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Grab some outdoor family fun

April 22, 2008
By Tyler Heath, Sentinel reporter,
Editor’s note: The Sentinel has partnered with Mifflin County Communities that Care to bring readers an in-depth look at National TV Turn-Off Week. The series looks at ways families can turn off the tube and use the extra time to engage in activities together. It will run from Monday through Saturday and today’s edition is the second installment in the series.

LEWISTOWN — Spring is here, and with Turn Off TV Week in full-swing, there is no better time to gather the family and venture outside to enjoy the beautiful weather with some good, old-fashioned outdoor fun.

“I think it is vital that parents set an example for their kids and make an effort at healthy lifestyle activities,” said Dr. Virginia Wray, director of Family Health Associates Center for Weight Management and Nutrition located at Lewistown Hospital.

“Whether they admit it or not, our kids are in need of quality time with us,” Wray said.

Representatives of Mifflin County Communities That Care and other local officials say they want area residents to use this week positively, and to literally hit the power button on all those different media and head out to the local park or recreation area.

There is no room for excuses in avoiding outdoor activities in the Juniata Valley. Local park representatives and township managers recently offered tips on where to go in the community to enjoy springtime with outdoor activities.

“We pretty much have everything open here for free,” said Don Coine, park manager of Greenwood Furnace State Park, located at 5795 Greenwood Rd. in Huntingdon.

At Greenwood Furnace, he said there are plenty of things to keep the family occupied for an entire day. Visitors to the park can spend time hiking the various trails or riding bicycles along the paved “biker-friendly” roadways.

For those hot and humid spring and summer days, Coine said visitors can take a free dip in the lake to cool off. Or even better, challenge a loved one to a swimming race, he said.

“An opportunity to go to Greenwood State Park or Reeds Gap can be huge,” Perkins said.

He explained that often times, children get their minds set on trips to places like Disney World when parents mention them. Perkins said for children, especially those who have not yet hit adolescence, trips to local landmarks or parks can be as much fun as spending a day in a major amusement park.

“There are things out there that we can do as a family that don’t take a large chunk of time and still are healthy and fun for all,” he said.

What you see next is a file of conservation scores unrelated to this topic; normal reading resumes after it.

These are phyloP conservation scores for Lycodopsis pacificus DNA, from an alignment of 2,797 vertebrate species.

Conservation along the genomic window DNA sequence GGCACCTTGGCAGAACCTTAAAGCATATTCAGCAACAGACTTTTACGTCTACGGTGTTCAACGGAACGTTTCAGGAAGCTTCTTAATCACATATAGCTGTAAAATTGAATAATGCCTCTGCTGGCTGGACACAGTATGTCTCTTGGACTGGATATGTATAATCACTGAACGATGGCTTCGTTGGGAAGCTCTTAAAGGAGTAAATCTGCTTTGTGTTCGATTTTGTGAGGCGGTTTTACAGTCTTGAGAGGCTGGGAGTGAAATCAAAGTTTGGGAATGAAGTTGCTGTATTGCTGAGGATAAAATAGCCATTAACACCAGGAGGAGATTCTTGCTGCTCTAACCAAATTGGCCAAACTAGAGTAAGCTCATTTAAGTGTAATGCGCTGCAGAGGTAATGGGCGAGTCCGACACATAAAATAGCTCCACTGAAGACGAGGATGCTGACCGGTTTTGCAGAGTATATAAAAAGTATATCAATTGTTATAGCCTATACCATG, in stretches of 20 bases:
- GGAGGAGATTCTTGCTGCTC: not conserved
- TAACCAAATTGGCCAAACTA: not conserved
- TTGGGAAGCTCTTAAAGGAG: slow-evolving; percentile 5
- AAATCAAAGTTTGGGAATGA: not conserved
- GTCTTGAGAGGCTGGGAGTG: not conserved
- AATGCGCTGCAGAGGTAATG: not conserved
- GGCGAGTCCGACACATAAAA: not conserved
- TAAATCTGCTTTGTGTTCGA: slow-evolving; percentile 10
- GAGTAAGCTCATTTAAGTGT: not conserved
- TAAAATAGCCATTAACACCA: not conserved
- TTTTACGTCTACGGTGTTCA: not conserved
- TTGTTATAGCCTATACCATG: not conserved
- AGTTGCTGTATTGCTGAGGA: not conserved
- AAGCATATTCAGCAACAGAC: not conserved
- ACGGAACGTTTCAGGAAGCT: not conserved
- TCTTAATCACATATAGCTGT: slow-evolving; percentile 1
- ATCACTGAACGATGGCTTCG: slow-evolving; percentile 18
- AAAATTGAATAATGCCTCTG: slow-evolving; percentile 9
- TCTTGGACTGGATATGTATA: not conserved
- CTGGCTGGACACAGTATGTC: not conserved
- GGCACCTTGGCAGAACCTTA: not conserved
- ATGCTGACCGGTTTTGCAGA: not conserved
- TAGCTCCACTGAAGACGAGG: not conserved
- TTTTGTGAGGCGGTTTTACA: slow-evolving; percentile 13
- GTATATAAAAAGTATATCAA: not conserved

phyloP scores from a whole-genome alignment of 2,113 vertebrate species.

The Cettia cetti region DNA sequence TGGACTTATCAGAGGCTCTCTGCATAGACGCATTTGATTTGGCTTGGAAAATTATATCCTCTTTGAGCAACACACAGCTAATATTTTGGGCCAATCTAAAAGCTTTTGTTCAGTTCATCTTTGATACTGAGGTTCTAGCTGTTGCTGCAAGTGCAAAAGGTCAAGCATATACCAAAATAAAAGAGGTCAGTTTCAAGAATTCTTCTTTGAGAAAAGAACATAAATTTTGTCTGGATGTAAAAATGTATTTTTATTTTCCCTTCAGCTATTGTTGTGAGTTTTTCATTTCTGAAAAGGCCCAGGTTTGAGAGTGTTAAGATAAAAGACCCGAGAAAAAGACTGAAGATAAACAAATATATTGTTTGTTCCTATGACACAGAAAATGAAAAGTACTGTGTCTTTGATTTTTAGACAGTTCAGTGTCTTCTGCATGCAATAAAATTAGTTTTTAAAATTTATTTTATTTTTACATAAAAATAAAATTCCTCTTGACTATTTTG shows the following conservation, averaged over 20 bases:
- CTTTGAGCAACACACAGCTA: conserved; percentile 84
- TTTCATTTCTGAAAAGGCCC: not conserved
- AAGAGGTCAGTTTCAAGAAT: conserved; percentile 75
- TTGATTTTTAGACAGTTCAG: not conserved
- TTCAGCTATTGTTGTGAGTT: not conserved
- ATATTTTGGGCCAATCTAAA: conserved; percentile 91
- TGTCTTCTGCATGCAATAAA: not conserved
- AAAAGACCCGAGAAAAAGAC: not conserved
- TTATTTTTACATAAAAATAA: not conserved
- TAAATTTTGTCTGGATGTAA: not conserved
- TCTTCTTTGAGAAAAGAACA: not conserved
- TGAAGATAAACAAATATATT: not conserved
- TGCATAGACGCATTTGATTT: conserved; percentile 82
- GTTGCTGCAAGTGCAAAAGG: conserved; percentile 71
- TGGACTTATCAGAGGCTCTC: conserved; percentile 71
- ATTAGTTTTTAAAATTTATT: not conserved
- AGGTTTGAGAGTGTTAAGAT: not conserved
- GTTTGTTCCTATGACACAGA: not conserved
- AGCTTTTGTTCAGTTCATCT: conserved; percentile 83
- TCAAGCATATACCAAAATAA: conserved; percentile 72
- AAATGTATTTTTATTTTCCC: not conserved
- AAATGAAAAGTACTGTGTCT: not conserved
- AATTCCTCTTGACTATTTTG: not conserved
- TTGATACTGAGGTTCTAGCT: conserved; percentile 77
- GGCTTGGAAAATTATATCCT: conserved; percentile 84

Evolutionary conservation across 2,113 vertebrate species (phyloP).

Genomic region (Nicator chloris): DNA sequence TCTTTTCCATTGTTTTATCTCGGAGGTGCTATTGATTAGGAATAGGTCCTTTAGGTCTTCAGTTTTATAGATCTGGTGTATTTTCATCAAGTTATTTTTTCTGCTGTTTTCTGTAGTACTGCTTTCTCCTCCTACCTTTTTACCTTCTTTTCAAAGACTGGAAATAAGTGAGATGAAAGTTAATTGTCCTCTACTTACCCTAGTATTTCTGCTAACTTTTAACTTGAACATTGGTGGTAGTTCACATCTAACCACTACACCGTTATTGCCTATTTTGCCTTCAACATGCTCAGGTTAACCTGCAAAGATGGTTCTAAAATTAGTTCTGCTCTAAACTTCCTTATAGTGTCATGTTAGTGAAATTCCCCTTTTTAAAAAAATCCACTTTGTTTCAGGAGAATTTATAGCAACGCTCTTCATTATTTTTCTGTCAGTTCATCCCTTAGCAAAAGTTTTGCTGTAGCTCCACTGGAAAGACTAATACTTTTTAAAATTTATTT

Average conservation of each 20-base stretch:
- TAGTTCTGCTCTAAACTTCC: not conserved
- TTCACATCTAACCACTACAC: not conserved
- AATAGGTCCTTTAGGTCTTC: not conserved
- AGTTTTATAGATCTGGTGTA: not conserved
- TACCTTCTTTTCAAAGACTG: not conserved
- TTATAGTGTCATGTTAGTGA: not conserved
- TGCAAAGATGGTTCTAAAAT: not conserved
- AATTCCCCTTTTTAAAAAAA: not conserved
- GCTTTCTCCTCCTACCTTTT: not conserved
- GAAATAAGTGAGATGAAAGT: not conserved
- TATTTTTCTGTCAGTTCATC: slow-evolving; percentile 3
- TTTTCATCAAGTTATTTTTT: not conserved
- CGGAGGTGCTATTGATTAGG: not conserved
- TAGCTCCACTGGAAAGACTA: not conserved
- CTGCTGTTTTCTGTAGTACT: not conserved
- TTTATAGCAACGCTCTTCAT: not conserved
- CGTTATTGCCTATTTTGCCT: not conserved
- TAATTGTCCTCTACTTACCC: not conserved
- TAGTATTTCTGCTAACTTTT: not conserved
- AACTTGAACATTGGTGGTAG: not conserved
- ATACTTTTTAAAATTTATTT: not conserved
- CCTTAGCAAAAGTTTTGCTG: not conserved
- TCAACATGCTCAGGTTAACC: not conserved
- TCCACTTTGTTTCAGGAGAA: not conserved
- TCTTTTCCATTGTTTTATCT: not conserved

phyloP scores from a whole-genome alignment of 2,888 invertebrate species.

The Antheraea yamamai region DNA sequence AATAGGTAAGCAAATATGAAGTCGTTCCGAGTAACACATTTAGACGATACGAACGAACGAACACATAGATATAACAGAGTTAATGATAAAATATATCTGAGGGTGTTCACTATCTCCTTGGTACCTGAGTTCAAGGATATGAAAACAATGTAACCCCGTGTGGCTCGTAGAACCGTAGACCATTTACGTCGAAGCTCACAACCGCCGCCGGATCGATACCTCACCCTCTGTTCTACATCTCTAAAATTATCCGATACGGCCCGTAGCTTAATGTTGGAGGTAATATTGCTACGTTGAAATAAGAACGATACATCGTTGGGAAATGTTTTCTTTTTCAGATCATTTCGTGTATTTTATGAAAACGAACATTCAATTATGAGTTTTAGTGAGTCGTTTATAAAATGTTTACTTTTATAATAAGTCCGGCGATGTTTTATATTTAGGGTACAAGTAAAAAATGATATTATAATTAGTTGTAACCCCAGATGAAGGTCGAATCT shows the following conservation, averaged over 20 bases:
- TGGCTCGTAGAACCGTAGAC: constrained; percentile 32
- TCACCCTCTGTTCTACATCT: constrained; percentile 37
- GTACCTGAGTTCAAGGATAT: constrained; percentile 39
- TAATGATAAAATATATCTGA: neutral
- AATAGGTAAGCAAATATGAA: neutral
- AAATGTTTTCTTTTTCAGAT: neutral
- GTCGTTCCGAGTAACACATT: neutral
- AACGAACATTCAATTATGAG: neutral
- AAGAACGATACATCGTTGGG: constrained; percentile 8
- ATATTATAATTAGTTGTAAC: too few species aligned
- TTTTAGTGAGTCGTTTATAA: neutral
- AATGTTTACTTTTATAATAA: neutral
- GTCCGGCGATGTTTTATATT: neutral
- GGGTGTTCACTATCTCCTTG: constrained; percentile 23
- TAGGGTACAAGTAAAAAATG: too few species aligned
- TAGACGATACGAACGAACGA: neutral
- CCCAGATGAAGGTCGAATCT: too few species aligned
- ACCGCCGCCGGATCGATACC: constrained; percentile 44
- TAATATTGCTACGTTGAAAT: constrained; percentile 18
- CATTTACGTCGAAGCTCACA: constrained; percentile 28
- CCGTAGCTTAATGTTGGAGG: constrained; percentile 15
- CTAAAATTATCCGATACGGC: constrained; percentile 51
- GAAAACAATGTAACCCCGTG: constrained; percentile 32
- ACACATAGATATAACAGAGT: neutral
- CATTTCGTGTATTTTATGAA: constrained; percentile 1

“With our busy lifestyles, a great way to combine the need for exercise with the need for time together is to be active together,” Wray said. “Walks in the park or hiking on trails together gives a tremendous opportunity to listen to what's on your child's mind without interruptions.”

Margaret Stewart, Derry Township manager, said Derry Township Community Park also has a lot to offer.

“There is the walking trail, of course, and the playground for those smaller children. The sand volleyball court is bring-your-own net, and visitors are welcome to use that during nice weather,” Stewart said.

“Things start to get busy in the park come mid-May, and for two days in the summer families can bring their children — age 14 or younger — to fish in the pond for free,” she said. No license is required for children on those days, which Stewart said will be announced at a later date.

Another area attraction recommended by CTC as a fun and healthy day trip for the entire family is the Thousand Steps.

Nestled in Jack’s Narrows along state Route 22, about two miles west of the traffic light at the northern end of Mount Union, the steps make for a “great adventure.”

“Families with small children or with individuals who are not physically fit, do not need to tackle rough, remote, hiking trails to enjoy our beautiful forest lands,” said Joe Clark, caretaker of the steps and a longtime member of the Keystone Trails Association.

“Our local state forests, specifically the Tuscarora, Rothrock and Bald Eagle state forests, have endless miles of state forest roads, many of which are (closed) to vehicular traffic,” he said.

State forests like the one’s Clark mentioned offer improved surfaces, easier grades and have the same “outstanding scenery and wildlife” as the more difficult hiking trails. Free maps are available on the Bureau of Forestry Web site at

“All you need is a pair of sturdy walking shoes,” Clark said.

Marie Mulvihill, executive director for United Way of Mifflin-Juniata, suggested looking into the many volunteer organizations — especially those related to the environment or finding cures for diseases — that have day-long activities that families can take part in once in a while. These include walk-a-thons, bike rides, cleanup days, or building homes for those in need, she said.

“Not only are these great ways to help, you can also get some exercise,” Mulvihill said.

Wray said the exercise also helps reduce stress levels and allows families to discuss things out in a “relaxed and fun atmosphere.”

“Springtime is a great time to start turning off the TV and making an investment in the physical and emotional health of your kids and yourself by getting out and doing something active together,” she said.


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